Treading on Python by Matt Harrison provides a basic introduction to the Python programming language for programming novices.
Background of the reviewer
I have been writing code professionally for 10 years. I’ve spent most of my time in C++, but I’ve written a handful of small Python scripts (less than 100 lines) and a couple medium-sized Python applications (hundreds of lines with multi-threading).
In Treading on Python, I was looking to shore up my Python foundation before jumping into my first big Python project.
I was not disappointed.
Who is this book for?
If you are interested in learning how to write computer programs as a beginner, this book is probably a pretty good place to start. The book starts by persuading you to choose Python as your first programming language for two main reasons:
- Python is used widely in industry
- Python is easy to learn
This book is written primarily for brand new programmers. It provides practical advice for getting started at the very early stages of programming:
- How to edit Python code
- How to run Python programs
- How to use the Python interactive shell
- What a variable is (complete with cattle analogy)
- How to use strings, integers, and lists
However, even if you have, like me, written some small to medium sized Python programs, you will still probably benefit from the following useful information:
- Python’s handy dir and help functions
- The enumerate() function
- The dictinoary setdefault() method
- Python’s concept of None and object id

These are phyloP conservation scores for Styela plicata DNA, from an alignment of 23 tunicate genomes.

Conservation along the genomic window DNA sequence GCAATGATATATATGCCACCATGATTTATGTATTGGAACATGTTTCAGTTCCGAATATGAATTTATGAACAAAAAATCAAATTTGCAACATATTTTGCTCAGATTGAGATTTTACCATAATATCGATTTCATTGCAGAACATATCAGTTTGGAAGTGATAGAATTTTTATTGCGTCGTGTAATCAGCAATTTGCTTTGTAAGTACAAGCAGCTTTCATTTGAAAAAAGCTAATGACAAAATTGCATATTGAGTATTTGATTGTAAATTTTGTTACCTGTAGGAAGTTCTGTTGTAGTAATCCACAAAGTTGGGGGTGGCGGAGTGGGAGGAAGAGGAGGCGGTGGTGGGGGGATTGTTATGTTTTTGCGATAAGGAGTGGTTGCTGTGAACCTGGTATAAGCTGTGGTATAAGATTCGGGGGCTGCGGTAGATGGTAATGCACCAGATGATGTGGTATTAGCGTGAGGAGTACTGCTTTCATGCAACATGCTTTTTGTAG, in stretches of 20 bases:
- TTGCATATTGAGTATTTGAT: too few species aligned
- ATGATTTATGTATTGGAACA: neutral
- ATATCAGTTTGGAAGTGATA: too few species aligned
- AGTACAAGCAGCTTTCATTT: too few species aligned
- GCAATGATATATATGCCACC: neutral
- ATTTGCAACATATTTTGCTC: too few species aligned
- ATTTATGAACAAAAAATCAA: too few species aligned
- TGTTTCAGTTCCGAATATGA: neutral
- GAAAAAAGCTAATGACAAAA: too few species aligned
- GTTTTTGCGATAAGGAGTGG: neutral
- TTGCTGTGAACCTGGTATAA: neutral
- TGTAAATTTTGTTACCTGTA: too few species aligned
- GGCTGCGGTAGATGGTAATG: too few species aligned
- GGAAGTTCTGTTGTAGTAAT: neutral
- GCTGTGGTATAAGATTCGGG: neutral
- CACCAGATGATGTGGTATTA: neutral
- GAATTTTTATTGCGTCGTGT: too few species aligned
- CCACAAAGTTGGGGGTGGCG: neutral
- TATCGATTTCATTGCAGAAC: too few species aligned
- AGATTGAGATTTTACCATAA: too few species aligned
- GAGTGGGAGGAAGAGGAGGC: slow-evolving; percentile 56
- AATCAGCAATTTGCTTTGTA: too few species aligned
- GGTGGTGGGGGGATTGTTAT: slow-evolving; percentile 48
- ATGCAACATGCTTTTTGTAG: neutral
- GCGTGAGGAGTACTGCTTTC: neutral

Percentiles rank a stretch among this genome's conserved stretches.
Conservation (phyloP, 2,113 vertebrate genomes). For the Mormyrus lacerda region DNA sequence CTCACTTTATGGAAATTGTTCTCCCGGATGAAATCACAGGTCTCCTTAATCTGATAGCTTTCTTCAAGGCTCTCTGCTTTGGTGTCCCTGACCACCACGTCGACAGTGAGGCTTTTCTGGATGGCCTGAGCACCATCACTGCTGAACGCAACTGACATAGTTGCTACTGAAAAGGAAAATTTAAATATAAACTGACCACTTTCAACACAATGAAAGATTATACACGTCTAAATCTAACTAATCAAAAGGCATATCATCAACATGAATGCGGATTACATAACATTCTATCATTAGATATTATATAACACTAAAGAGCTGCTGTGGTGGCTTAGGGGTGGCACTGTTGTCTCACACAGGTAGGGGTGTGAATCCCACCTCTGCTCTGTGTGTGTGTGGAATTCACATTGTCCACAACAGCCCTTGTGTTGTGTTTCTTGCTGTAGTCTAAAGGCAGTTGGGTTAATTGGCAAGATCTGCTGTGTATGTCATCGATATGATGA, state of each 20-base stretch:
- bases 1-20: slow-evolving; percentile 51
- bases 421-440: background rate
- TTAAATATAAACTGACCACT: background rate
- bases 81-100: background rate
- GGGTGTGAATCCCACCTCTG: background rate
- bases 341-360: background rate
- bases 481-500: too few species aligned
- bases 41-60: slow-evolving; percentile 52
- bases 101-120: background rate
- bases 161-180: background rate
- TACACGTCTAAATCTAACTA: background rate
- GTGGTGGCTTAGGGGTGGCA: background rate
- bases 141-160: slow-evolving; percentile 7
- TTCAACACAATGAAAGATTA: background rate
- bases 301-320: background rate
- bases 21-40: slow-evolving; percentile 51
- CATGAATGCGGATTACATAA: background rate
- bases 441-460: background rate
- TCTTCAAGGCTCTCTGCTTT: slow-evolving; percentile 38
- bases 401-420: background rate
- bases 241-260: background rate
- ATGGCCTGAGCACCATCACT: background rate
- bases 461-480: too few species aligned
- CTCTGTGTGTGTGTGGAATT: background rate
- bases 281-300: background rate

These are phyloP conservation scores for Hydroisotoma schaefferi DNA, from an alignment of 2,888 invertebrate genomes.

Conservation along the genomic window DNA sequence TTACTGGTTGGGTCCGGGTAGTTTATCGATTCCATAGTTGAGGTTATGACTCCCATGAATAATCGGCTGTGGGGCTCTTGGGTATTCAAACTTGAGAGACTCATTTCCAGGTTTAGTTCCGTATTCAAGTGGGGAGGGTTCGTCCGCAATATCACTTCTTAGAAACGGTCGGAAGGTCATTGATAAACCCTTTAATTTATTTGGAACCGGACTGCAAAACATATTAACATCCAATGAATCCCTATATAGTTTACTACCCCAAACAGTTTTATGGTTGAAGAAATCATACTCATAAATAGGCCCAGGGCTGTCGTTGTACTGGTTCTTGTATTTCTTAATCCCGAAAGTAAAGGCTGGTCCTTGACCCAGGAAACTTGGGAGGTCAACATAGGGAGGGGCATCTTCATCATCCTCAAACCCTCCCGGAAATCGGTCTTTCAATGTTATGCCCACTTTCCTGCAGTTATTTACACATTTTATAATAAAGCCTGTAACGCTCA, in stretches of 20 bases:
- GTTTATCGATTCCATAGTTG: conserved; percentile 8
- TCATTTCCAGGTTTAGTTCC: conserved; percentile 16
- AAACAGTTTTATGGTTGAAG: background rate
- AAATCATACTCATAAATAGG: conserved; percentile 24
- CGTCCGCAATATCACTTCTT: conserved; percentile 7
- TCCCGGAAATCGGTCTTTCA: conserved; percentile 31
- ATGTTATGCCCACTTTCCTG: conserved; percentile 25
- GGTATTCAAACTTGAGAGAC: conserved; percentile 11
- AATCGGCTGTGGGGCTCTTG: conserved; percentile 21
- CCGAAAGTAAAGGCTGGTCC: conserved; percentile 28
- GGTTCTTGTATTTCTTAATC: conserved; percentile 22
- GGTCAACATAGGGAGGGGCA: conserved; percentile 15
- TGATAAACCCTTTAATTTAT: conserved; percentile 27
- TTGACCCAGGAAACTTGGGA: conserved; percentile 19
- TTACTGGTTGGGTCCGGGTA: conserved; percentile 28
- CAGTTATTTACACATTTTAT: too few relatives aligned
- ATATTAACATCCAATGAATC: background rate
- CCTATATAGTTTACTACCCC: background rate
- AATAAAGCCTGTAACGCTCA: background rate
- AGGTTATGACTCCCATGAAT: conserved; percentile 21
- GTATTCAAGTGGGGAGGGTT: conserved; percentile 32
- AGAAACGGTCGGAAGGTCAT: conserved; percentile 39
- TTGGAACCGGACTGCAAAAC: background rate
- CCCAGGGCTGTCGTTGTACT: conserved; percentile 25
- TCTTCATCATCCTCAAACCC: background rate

- List slicing
- import and from...import semantics
- And a surprisingly good list of pitfalls to avoid
Early in the book, Matt spends a lot of time explaining basic programming concepts (like variables). He does this by providing real world analogies (like cattle) that will probably seem superfluous to the experienced programmer, but that may be beneficial to the programming novice. I was tempted to skip the first few chapters but I’m glad I read them competely. The book is peppered with little gems that reveal what writing Python code is all about, and even the most basic topics still provide these insights.
Who is this book not for?
If you are looking for a book that delves deep into Python, this is not the book for you. Notably absent concepts from this book include:
- List comprehensions
- Many Python built-in functions, like any() and all()
- Many handy pieces of the Python standard library, like operator.itemgetter()
I don’t offer this list as a criticism of the book. The book’s stated purpose is clearly not to provide a comprehensive Python treatise for the experienced programmer. But if you are considering this book as a way to delve into any of these concepts, this is not the book for you.
Opinion of the book
Matt clearly knows his Python. He has peppered the book with helpful tips that compelled me to whip out my Python interpreter to experiment. Many of the tips were very handy, even for a semi-experienced Python programmer such as myself.
Matt is pleasingly frank in his recommendations to avoid certain approaches, and after reading the book, I feel like I have a better eye for assessing how “Pythonic” something is. In fact, now that I have finished the book, I can look back on Python code I wrote before reading the book, and critique the heck out of it. Prior to reading this book, my Python code looked a lot like my C++ code, which is just a shame. This book can help inoculate you against such behavior.
The book reads smoothly and quickly. Matt is very careful to keep his explanations succinct and clear, such that you don’t feel like you’re reading a college text book or a reference manual. Even still, the book does contain a high information density.
On my iPad, with the default font size, the book is 243 pages in landscape mode and 147 pages in portrait mode.
I finished the book in fewer than a dozen 15-30 minute sittings.
If you can already crank out Python list comprehensions and lambda expressions, this is probably not the book for you. If you are an experienced programmer and want to learn Python, this is a fast way to start. If you are a total programming novice, this may be a good way to begin, but I’m not a great judge for this audience.